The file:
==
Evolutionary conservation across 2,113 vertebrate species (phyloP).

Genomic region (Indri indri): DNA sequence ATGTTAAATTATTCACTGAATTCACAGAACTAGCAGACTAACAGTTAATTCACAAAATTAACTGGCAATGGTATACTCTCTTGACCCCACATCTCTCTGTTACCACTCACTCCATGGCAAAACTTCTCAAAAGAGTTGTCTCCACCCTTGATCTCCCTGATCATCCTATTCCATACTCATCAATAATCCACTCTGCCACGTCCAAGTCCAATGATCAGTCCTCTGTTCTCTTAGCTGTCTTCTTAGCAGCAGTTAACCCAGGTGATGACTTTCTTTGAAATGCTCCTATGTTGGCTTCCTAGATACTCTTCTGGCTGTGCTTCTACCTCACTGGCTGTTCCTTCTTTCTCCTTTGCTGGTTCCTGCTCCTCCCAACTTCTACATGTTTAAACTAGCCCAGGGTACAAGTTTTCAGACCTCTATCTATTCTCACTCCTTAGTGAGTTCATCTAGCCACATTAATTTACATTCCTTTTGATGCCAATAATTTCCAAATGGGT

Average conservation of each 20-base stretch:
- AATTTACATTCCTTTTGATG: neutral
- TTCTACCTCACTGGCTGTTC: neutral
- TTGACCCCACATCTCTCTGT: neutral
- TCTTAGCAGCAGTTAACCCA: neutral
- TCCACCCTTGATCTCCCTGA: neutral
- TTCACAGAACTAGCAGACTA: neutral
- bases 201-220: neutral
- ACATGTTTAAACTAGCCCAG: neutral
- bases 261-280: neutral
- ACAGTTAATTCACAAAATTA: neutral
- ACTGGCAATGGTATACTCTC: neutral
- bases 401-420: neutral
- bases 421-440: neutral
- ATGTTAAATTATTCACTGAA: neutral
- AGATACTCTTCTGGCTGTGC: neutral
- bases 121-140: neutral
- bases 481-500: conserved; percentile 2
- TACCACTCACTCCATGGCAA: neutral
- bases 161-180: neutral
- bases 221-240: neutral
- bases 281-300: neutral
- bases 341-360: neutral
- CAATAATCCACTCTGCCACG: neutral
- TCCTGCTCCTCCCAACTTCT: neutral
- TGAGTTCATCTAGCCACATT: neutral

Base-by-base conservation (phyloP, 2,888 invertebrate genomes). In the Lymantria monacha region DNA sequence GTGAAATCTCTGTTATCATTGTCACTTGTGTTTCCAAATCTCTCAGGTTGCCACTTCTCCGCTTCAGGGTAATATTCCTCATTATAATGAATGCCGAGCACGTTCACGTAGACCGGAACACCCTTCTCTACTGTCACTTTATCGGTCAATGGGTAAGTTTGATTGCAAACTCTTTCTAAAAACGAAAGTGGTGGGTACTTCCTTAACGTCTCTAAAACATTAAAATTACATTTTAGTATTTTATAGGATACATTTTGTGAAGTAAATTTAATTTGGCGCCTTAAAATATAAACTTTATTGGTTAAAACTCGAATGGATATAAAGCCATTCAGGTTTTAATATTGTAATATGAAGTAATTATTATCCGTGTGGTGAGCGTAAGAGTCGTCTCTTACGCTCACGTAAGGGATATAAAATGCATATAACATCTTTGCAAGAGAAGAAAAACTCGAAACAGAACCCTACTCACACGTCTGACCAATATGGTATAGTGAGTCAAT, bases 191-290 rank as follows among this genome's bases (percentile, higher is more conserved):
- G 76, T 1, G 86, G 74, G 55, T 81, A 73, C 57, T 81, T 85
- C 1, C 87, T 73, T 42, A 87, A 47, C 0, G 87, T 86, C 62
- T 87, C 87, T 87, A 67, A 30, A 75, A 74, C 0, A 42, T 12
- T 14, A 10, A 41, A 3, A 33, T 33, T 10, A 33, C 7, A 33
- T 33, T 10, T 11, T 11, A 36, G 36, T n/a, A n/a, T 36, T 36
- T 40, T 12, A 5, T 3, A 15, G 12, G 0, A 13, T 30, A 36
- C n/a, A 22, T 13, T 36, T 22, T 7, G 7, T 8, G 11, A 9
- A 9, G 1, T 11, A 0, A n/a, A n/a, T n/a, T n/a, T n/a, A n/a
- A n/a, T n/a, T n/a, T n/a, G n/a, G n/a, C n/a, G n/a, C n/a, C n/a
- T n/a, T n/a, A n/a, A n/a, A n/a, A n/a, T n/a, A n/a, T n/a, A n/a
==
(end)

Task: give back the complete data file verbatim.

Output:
Evolutionary conservation across 2,113 vertebrate species (phyloP).

Genomic region (Indri indri): DNA sequence ATGTTAAATTATTCACTGAATTCACAGAACTAGCAGACTAACAGTTAATTCACAAAATTAACTGGCAATGGTATACTCTCTTGACCCCACATCTCTCTGTTACCACTCACTCCATGGCAAAACTTCTCAAAAGAGTTGTCTCCACCCTTGATCTCCCTGATCATCCTATTCCATACTCATCAATAATCCACTCTGCCACGTCCAAGTCCAATGATCAGTCCTCTGTTCTCTTAGCTGTCTTCTTAGCAGCAGTTAACCCAGGTGATGACTTTCTTTGAAATGCTCCTATGTTGGCTTCCTAGATACTCTTCTGGCTGTGCTTCTACCTCACTGGCTGTTCCTTCTTTCTCCTTTGCTGGTTCCTGCTCCTCCCAACTTCTACATGTTTAAACTAGCCCAGGGTACAAGTTTTCAGACCTCTATCTATTCTCACTCCTTAGTGAGTTCATCTAGCCACATTAATTTACATTCCTTTTGATGCCAATAATTTCCAAATGGGT

Average conservation of each 20-base stretch:
- AATTTACATTCCTTTTGATG: neutral
- TTCTACCTCACTGGCTGTTC: neutral
- TTGACCCCACATCTCTCTGT: neutral
- TCTTAGCAGCAGTTAACCCA: neutral
- TCCACCCTTGATCTCCCTGA: neutral
- TTCACAGAACTAGCAGACTA: neutral
- bases 201-220: neutral
- ACATGTTTAAACTAGCCCAG: neutral
- bases 261-280: neutral
- ACAGTTAATTCACAAAATTA: neutral
- ACTGGCAATGGTATACTCTC: neutral
- bases 401-420: neutral
- bases 421-440: neutral
- ATGTTAAATTATTCACTGAA: neutral
- AGATACTCTTCTGGCTGTGC: neutral
- bases 121-140: neutral
- bases 481-500: conserved; percentile 2
- TACCACTCACTCCATGGCAA: neutral
- bases 161-180: neutral
- bases 221-240: neutral
- bases 281-300: neutral
- bases 341-360: neutral
- CAATAATCCACTCTGCCACG: neutral
- TCCTGCTCCTCCCAACTTCT: neutral
- TGAGTTCATCTAGCCACATT: neutral

Base-by-base conservation (phyloP, 2,888 invertebrate genomes). In the Lymantria monacha region DNA sequence GTGAAATCTCTGTTATCATTGTCACTTGTGTTTCCAAATCTCTCAGGTTGCCACTTCTCCGCTTCAGGGTAATATTCCTCATTATAATGAATGCCGAGCACGTTCACGTAGACCGGAACACCCTTCTCTACTGTCACTTTATCGGTCAATGGGTAAGTTTGATTGCAAACTCTTTCTAAAAACGAAAGTGGTGGGTACTTCCTTAACGTCTCTAAAACATTAAAATTACATTTTAGTATTTTATAGGATACATTTTGTGAAGTAAATTTAATTTGGCGCCTTAAAATATAAACTTTATTGGTTAAAACTCGAATGGATATAAAGCCATTCAGGTTTTAATATTGTAATATGAAGTAATTATTATCCGTGTGGTGAGCGTAAGAGTCGTCTCTTACGCTCACGTAAGGGATATAAAATGCATATAACATCTTTGCAAGAGAAGAAAAACTCGAAACAGAACCCTACTCACACGTCTGACCAATATGGTATAGTGAGTCAAT, bases 191-290 rank as follows among this genome's bases (percentile, higher is more conserved):
- G 76, T 1, G 86, G 74, G 55, T 81, A 73, C 57, T 81, T 85
- C 1, C 87, T 73, T 42, A 87, A 47, C 0, G 87, T 86, C 62
- T 87, C 87, T 87, A 67, A 30, A 75, A 74, C 0, A 42, T 12
- T 14, A 10, A 41, A 3, A 33, T 33, T 10, A 33, C 7, A 33
- T 33, T 10, T 11, T 11, A 36, G 36, T n/a, A n/a, T 36, T 36
- T 40, T 12, A 5, T 3, A 15, G 12, G 0, A 13, T 30, A 36
- C n/a, A 22, T 13, T 36, T 22, T 7, G 7, T 8, G 11, A 9
- A 9, G 1, T 11, A 0, A n/a, A n/a, T n/a, T n/a, T n/a, A n/a
- A n/a, T n/a, T n/a, T n/a, G n/a, G n/a, C n/a, G n/a, C n/a, C n/a
- T n/a, T n/a, A n/a, A n/a, A n/a, A n/a, T n/a, A n/a, T n/a, A n/a